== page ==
And indeed, there are historical gaps in the mind-to-mind transmission. We chant the lineage list of the Zen ancestors as though it was a continuum. In Chinese culture there was a great value placed on ancestral continuity. If there was no legitimate ancestor, someone would take a likely name and splice it in just to assure the appearance of the seamlessness of the lineage. Today, Buddhist historians discover that these inserted names are not the proper successors. And the scholars say. “Aha! Mind-to-mind transmission is bogus. This teacher died and a hundred years later this other teacher, who supposedly received direct mind-to-mind transmission from him, was just born. There is no such thing as mind-to-mind transmission.” That’s a scholarly appreciation. From the point of view of the dharma, if mind-to-mind transmission disappeared from the face of the earth for a million years, one person doing zazen, realizing his or her true self, would have the same realization as the buddhas of the past. The gap of a million years would be filled in an instant, mind-to-mind.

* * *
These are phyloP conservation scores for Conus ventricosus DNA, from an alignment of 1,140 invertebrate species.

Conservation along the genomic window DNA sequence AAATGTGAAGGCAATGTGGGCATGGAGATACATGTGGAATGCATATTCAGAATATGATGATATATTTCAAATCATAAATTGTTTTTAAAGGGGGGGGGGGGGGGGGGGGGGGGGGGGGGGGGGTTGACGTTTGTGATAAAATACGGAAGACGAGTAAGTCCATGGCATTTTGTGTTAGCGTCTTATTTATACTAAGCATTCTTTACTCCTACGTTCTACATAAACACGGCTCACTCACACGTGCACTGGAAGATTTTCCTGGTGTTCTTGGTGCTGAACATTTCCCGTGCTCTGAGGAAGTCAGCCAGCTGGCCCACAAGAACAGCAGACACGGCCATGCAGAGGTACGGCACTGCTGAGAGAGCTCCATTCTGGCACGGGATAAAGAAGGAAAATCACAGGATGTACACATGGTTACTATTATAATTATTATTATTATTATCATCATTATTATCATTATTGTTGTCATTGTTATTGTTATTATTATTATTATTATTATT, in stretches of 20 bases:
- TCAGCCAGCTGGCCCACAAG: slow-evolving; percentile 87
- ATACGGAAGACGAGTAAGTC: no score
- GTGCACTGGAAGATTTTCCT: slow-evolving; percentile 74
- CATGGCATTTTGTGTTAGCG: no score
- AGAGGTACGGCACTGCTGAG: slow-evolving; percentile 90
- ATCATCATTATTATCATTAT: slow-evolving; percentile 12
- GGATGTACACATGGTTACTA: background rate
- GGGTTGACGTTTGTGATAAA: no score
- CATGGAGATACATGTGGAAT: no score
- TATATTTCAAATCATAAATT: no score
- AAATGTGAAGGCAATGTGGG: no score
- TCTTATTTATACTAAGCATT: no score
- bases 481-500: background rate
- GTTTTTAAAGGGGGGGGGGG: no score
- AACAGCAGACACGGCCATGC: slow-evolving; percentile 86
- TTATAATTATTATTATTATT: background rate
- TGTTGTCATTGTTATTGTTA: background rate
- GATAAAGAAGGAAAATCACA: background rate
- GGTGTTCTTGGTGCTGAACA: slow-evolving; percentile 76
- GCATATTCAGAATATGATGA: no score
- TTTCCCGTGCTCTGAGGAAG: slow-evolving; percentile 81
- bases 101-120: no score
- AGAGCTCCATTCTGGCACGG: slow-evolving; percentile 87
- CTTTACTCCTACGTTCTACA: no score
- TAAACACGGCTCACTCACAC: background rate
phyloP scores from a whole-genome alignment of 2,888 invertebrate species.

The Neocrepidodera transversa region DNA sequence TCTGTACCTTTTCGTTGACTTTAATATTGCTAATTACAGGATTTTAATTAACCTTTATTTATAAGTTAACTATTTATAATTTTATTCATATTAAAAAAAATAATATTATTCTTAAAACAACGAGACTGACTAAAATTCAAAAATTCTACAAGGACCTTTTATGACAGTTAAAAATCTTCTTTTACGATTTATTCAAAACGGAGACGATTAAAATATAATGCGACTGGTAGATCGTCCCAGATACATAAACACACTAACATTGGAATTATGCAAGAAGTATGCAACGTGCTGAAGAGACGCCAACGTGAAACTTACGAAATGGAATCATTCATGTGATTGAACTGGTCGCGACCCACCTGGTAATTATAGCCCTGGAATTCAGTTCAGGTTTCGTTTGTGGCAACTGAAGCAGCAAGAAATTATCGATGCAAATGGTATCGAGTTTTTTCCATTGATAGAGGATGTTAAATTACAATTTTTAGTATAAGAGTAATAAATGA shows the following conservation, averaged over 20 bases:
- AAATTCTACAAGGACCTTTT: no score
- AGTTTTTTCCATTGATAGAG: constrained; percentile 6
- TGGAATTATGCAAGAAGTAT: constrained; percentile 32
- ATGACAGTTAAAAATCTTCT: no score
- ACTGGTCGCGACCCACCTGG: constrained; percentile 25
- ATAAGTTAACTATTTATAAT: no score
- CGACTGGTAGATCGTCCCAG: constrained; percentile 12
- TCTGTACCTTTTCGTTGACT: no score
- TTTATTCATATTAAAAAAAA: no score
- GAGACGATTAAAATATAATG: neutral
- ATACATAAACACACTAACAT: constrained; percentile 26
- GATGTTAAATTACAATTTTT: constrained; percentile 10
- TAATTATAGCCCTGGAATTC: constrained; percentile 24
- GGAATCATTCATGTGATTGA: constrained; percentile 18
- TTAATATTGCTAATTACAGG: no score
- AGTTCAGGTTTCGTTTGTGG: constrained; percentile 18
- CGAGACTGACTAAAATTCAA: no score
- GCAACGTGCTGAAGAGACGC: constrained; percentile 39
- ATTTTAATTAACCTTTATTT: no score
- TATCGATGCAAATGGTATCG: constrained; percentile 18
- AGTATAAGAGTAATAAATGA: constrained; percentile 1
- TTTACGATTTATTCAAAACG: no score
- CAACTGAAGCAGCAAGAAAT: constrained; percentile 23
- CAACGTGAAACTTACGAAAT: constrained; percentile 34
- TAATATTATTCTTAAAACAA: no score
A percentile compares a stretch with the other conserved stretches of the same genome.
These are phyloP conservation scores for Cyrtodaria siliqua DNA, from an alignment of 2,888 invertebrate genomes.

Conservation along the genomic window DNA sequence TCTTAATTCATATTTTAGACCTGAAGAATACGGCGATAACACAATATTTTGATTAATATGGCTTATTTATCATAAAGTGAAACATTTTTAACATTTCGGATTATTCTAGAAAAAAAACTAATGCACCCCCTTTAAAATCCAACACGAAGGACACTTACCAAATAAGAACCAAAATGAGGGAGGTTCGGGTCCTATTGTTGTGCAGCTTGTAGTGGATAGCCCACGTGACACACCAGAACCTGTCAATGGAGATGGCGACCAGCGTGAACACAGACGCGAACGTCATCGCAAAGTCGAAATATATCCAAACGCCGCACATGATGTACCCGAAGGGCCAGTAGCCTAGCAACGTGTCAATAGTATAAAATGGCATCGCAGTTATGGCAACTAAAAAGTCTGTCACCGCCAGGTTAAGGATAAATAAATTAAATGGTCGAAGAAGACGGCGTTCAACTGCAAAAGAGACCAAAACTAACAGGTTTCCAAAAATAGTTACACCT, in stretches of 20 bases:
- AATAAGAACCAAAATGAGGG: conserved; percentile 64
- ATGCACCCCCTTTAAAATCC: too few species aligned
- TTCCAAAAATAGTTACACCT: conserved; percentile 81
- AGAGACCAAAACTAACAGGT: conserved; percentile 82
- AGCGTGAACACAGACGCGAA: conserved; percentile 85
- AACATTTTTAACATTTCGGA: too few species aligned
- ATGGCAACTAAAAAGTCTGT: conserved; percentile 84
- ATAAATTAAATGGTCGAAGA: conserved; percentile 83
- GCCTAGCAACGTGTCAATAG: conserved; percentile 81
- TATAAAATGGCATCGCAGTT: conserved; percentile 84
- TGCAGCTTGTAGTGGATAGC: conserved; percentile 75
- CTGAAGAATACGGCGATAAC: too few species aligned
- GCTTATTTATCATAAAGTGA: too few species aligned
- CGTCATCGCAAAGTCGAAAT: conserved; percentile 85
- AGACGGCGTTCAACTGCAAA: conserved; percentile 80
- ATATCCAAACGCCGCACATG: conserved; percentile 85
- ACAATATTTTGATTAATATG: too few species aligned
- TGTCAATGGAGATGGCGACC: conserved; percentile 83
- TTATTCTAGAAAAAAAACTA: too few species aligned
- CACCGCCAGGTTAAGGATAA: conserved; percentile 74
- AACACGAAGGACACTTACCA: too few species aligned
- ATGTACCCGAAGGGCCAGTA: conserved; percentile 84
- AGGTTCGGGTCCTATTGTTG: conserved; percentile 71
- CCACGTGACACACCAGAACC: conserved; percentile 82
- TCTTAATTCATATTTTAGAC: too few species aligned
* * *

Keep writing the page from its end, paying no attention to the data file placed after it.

If electricity disappeared from the face of the earth and someone, a billion years from now, created a generator, coiled a wire around it and began to turn it, the more they turned, the hotter the wire would get until finally it would glow and light would appear. It would be the same light as the light produced by the bulbs today. All that has to be done is to produce the electricity. In the case of the buddhadharma, all that needs to be done is to realize our buddha nature. And what is that realization? You realize that buddha mind has always been there. You do not attain it; you were born with it. Zen did not come to America from Japan; it has always been here, and it will always be here. But like the light bulb, electricity itself is not enough. You need to plug in the bulb to see the light. In the dharma you plug in people; the buddhadharma shines through humans, through buddhas. Only a buddha can realize buddha. Dogen said, “We must bring to realization the path on which the self encounters the self. We must move back and forth along, and spring off from, the vital path on which the other studies and fully comprehends the other.”